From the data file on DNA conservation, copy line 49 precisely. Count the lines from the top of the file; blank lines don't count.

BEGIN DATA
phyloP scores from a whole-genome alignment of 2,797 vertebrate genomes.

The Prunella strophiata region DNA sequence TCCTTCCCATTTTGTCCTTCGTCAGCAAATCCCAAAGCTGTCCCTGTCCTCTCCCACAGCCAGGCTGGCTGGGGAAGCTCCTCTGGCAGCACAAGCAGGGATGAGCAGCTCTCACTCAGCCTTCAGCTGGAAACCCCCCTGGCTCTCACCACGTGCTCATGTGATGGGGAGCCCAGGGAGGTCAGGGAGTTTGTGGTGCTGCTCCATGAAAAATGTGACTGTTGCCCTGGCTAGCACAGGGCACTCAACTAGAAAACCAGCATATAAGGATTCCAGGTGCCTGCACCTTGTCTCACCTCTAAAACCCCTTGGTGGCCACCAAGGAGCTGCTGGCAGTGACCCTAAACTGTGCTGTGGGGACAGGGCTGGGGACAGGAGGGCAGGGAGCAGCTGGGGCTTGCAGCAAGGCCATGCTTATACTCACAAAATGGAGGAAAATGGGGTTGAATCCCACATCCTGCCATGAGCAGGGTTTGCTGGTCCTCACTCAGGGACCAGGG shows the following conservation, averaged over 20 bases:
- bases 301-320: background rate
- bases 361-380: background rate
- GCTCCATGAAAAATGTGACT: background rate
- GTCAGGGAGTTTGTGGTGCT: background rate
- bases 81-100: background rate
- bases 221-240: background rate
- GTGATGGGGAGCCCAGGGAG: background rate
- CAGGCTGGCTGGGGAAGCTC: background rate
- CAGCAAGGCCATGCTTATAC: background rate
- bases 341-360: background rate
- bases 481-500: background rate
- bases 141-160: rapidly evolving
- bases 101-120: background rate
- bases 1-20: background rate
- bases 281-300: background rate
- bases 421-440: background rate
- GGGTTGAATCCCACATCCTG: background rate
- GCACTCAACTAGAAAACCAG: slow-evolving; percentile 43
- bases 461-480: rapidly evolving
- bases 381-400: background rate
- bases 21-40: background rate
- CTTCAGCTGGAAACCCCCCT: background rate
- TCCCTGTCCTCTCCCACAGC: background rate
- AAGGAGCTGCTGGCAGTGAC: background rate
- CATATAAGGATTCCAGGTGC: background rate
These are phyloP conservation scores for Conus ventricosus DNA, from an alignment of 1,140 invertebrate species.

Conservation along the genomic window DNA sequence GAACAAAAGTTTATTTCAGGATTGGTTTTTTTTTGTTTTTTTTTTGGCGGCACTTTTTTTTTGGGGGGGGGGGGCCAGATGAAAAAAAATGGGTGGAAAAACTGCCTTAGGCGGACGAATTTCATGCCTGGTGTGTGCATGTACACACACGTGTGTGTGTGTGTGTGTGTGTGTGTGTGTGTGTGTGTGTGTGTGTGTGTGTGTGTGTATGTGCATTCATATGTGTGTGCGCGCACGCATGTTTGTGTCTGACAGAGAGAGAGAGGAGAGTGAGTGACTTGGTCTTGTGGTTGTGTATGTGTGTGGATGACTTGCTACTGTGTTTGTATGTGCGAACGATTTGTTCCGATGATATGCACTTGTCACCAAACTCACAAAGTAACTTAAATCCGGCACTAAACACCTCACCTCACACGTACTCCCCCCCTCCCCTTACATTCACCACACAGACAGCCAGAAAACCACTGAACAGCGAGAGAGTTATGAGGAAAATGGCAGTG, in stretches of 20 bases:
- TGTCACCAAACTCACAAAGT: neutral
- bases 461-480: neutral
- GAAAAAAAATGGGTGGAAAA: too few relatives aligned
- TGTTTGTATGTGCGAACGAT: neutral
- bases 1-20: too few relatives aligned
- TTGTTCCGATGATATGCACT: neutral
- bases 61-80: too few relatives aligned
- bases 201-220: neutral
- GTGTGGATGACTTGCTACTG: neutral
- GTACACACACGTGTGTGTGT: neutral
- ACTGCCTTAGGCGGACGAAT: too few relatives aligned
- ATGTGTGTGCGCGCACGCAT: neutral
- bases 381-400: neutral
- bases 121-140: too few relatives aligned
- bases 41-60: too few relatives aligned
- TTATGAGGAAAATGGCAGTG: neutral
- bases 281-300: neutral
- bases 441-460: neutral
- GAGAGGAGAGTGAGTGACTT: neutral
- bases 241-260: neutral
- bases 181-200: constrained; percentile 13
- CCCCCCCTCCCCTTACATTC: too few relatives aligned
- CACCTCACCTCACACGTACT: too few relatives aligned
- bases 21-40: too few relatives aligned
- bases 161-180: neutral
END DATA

- bases 241-260: neutral